Create a Service and Price List

Nail salon prices and services can vary widely. You might stick with just the basic manicure and pedicure, but you could also offer artificial nails, gel manicures, arm massages or various other spa services to your menu. Carefully consider what you and your staff will be able to provide and do some research on pricing to help you create a full menu of services.

Source Supplies

For a nail salon, you’ll likely need chairs, tables, nail polish, sanitation equipment, and various spa supplies. You may also want to carry a small inventory of nail products that customers can purchase. Shop around with various brands for your nail salon equipment and inventory so you can get the best possible value, while also considering the items that are likely to be most popular with your target customers.

Set Up Administration Processes

The day-to-day operations of your business will be significantly easier if you put processes into place early. Determine how you’ll schedule appointments, collect payments, manage payroll and nurture relationships with customers. Put software and other tools in place to make these things easier so when you get up and running, you can easily show your team how everything should be run.

Hire Nail Techs

Most nail salons have multiple nail technicians or other specialists on staff so they can offer services to multiple customers at once. You’ll want to find people who are trained and skilled in their area of expertise. But don’t forget to take personality into account as well. The conversations that take place during manicure and pedicure services are often a huge part of the customer experience. So you’ll need to look for people who are able to provide exceptional service to your target customers.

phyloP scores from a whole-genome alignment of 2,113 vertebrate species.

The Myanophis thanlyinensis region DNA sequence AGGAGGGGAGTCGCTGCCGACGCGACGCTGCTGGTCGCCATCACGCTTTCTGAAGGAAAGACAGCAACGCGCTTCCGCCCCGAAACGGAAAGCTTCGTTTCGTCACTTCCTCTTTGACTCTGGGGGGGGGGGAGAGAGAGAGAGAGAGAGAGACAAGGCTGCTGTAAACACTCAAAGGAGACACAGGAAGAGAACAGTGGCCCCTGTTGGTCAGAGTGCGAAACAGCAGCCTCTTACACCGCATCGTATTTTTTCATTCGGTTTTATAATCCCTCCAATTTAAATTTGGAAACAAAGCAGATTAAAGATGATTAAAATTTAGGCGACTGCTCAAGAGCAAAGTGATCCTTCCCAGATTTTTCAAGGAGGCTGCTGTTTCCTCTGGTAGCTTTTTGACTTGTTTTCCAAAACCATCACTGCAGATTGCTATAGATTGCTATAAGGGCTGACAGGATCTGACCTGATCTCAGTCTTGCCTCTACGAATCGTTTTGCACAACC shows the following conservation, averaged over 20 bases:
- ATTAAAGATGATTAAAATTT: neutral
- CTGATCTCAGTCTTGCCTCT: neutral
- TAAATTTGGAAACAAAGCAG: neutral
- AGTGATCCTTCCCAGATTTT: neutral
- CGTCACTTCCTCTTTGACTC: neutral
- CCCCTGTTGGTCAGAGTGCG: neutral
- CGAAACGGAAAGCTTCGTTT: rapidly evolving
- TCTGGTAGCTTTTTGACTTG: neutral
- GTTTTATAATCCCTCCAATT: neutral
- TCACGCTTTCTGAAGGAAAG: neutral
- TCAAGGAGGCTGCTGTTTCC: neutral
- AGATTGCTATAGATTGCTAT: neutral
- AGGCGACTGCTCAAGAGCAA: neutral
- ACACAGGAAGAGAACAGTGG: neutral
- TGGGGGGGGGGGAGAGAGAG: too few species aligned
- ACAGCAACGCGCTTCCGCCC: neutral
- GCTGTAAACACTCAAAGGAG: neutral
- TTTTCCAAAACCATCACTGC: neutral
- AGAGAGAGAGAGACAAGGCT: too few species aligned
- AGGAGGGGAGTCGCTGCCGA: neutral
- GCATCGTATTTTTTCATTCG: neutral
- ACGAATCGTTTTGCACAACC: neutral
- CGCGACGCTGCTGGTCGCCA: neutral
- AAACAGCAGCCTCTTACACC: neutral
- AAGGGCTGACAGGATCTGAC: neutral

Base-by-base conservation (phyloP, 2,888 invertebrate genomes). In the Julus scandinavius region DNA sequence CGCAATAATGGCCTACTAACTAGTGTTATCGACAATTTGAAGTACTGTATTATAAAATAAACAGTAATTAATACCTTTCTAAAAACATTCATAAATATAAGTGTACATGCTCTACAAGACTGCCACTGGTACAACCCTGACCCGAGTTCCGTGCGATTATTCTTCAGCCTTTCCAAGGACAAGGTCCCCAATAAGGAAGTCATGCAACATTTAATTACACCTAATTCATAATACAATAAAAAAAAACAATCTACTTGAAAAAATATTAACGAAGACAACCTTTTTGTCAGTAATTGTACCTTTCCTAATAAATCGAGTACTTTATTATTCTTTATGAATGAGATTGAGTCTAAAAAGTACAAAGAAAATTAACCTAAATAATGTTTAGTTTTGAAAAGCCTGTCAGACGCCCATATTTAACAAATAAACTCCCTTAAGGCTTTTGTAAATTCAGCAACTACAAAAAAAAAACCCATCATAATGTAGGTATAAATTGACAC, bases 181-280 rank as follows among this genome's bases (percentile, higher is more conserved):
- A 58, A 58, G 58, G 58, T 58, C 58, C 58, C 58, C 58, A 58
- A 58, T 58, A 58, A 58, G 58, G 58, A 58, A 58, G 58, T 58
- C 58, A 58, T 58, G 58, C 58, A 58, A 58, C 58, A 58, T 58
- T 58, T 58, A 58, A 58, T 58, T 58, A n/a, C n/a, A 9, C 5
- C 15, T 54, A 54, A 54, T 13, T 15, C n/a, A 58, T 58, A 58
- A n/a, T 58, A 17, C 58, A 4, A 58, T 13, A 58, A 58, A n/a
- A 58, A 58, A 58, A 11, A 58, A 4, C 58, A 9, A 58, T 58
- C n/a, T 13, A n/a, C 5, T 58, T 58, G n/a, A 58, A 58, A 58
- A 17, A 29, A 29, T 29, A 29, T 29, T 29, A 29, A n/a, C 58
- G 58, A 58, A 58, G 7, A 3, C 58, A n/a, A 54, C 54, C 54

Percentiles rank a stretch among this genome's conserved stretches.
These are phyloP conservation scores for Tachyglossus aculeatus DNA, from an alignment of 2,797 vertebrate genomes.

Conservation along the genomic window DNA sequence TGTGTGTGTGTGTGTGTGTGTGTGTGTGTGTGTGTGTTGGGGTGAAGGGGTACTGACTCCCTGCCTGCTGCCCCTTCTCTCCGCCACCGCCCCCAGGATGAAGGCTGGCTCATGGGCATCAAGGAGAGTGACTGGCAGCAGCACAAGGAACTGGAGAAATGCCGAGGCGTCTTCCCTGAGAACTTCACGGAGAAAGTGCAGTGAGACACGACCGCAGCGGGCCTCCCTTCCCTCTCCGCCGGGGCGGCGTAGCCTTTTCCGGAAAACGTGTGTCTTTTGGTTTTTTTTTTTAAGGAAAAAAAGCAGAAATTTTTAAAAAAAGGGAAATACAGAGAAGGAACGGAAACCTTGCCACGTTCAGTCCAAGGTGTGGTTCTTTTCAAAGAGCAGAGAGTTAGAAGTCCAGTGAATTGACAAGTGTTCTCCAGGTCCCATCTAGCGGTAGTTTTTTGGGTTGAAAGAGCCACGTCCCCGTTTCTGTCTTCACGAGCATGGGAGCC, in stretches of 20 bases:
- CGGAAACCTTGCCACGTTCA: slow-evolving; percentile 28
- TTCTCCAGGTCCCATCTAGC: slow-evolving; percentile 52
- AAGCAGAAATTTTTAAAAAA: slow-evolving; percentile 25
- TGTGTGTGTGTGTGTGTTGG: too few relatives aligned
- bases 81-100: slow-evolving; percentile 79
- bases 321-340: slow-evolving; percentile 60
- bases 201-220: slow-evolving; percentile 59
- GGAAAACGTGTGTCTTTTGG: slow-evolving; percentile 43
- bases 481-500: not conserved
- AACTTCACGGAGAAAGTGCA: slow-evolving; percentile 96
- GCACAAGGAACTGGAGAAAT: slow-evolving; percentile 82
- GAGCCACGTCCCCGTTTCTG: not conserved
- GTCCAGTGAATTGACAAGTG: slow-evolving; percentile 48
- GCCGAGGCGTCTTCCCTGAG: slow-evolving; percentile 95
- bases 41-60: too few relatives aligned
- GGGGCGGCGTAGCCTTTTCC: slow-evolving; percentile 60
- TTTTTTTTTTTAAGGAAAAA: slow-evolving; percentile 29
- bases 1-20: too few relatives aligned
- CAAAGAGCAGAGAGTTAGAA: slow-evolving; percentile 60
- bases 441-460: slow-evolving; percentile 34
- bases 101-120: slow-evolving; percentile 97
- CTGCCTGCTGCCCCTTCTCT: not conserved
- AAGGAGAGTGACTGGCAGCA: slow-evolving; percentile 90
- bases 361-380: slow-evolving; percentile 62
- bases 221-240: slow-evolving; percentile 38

Promote Your Services Locally

When all those items are in place, you need to start actually promoting your business around your local community so potential customers can find you. Place local ads online or in print. You might also consider getting on social media and using some special events or promotions to build buzz early on.


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Annie Pilon Annie Pilon is a Senior Staff Writer for Small Business Trends, covering entrepreneur profiles, interviews, feature stories, community news and in-depth, expert-based guides. When she’s not writing she can be found exploring all that her home state of Michigan has to offer.

3 Reactions
  1. It is about thinking of a way to meet your market’s needs in a unique way so that they’ll go to you because of your unique services.

  2. Great post! Thanks for sharing the information and keep up the good work.

  3. I’m thinking of having a nail salon business someday and offer Silver glitter nail strips to my valued customers. I agree with you that it would be best to consult with a mentor who is an expert in the type of industry. You’re also right about the importance of communicating with a local business attorney regarding the requirements for building permits and licenses.